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The Collation

Click-clack and crocodile tears: an annotated Elizabethan dictionary

If dictionaries are still on your mind after reading in The Collation and elsewhere about the 1580 copy of John Baret’s Alvearie owned by George Koppelman and Dan Wechsler, then here’s another tri-lingual annotated dictionary to ponder: the intensively-annotated Folger copy of John Higgins’s Huloets dictionarie newelye corrected, amended, set in order and enlarged… by which you may finde the Latin or Frenche, or anye English woorde you will (London, 1572).

Title page of Folger copy of John Higgin's Huloets dictionarie (STC 13941). Click to enlarge

Title page of Folger copy of John Higgins’s Huloets dictionarie (STC 13941). Click to enlarge

The annotations on the title page are hard to make out, but include, at the top, a verse from Virgil’s sixth eclogue, in both Latin and English, exactly as it appears in “To the Reader” in Richard Knolles’s The general history of the Turks (London, 1603). Helpfully, the annotator prefaced the English translation with the word “Knoll.” It’s also findable in the Union First Line Index of English Verse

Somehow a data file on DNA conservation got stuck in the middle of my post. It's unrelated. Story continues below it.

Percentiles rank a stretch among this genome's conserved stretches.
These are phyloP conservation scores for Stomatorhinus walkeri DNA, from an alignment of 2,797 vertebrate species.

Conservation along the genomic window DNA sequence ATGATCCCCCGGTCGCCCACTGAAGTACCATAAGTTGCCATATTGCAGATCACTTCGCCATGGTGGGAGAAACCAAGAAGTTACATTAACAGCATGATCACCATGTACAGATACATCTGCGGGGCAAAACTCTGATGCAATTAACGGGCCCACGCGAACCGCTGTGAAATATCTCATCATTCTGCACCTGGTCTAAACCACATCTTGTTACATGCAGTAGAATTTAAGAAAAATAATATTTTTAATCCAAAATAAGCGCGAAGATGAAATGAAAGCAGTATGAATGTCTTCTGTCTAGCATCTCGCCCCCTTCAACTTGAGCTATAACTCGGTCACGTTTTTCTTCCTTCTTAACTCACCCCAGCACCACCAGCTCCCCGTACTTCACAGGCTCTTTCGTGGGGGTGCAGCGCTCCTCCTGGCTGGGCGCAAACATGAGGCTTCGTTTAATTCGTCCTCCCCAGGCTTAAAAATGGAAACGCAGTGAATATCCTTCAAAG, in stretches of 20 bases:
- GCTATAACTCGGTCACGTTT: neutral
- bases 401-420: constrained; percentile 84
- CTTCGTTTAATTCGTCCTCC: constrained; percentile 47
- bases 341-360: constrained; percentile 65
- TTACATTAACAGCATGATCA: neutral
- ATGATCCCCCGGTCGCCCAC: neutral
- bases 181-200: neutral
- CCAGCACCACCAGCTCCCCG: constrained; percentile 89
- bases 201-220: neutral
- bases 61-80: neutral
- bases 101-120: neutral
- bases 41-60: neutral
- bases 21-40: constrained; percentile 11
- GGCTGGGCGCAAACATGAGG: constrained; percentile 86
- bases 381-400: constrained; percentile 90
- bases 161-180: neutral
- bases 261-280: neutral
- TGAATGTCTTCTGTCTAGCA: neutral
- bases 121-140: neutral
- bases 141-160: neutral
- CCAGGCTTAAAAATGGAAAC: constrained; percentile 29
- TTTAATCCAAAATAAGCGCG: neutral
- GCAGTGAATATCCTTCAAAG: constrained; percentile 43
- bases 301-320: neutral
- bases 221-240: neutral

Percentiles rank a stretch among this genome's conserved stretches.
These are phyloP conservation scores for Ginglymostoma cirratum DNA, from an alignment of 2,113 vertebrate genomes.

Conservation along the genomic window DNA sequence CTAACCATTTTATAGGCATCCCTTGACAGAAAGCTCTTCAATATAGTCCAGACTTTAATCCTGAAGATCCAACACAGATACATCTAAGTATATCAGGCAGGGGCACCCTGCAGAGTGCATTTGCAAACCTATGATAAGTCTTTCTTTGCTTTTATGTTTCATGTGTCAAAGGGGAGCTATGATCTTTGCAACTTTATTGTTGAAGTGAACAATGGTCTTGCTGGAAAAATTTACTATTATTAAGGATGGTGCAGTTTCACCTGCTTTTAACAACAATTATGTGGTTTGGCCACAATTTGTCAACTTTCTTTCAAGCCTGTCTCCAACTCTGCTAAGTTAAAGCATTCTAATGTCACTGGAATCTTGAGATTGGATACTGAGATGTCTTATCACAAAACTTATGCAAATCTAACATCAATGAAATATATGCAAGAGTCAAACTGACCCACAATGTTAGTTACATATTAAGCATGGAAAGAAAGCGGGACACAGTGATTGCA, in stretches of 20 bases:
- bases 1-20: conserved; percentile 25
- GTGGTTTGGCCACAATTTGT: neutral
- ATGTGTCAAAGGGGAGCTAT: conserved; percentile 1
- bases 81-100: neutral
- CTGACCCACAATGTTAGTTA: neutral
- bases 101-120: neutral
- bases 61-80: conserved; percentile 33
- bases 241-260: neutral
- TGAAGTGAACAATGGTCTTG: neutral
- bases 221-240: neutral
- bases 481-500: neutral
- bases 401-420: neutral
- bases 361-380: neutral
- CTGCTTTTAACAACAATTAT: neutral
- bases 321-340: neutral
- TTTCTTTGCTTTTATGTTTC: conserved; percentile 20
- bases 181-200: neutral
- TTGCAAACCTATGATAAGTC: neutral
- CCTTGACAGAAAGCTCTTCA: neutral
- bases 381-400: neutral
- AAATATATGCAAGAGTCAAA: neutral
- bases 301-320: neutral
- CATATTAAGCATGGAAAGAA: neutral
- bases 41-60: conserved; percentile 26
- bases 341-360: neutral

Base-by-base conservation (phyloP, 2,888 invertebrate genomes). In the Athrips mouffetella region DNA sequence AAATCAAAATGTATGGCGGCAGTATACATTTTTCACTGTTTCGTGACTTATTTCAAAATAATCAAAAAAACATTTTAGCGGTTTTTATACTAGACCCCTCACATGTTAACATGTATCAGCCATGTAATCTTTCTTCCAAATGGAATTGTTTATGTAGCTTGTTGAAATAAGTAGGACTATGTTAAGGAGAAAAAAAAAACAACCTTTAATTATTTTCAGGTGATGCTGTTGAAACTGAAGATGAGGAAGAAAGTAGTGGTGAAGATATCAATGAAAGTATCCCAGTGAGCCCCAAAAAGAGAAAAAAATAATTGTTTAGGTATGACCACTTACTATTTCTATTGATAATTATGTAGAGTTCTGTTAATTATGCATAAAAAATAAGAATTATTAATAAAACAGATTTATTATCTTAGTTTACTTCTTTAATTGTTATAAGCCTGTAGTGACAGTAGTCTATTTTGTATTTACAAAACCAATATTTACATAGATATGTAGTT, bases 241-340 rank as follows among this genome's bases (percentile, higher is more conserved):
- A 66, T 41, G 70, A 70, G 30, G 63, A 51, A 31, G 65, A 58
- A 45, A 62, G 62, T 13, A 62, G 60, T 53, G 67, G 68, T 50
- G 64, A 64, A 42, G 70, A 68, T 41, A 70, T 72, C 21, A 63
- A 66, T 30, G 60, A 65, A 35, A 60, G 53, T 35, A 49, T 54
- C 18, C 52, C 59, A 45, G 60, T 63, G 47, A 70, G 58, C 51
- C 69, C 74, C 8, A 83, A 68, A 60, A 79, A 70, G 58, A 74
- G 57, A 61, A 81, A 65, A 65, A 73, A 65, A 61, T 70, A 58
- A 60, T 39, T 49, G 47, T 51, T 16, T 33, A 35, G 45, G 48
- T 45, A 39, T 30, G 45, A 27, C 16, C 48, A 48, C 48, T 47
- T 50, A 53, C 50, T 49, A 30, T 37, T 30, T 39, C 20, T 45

The last variant on “Much Ado” reminds me that the practice of applying proverbs to the titles of plays is itself an outgrowth of the proverb collecting, commonplacing culture the produced this book and its annotations. We are not accustomed to seeing what we would now call “reference works” being used actively in the creative process, but I think that practice is widespread. What I’d like to understand better, with the help of this and other annotated dictionaries, is the “annotation pathway”– the underlying sense of connection between what is contained in the printed text and the set of examples or variants that are added by the reader. Is the annotator trying to exhaust the meanings contained in the headword entry, to show his or her capacity to multiply those meanings (copia), to extend them to new examples, or to competitively show that the printed references are incomplete? Is this a record keeping exercise connected to one’s systematic reading habits? I think there’s a lot to learn about themental and cultural processes that guide the work of annotators who use dictionaries (or thesaurii, proverb collections, commonplace books). John Considine’s work on early modern dictionaries seems crucial in this respect.

Michael Witmore — May 14, 2014


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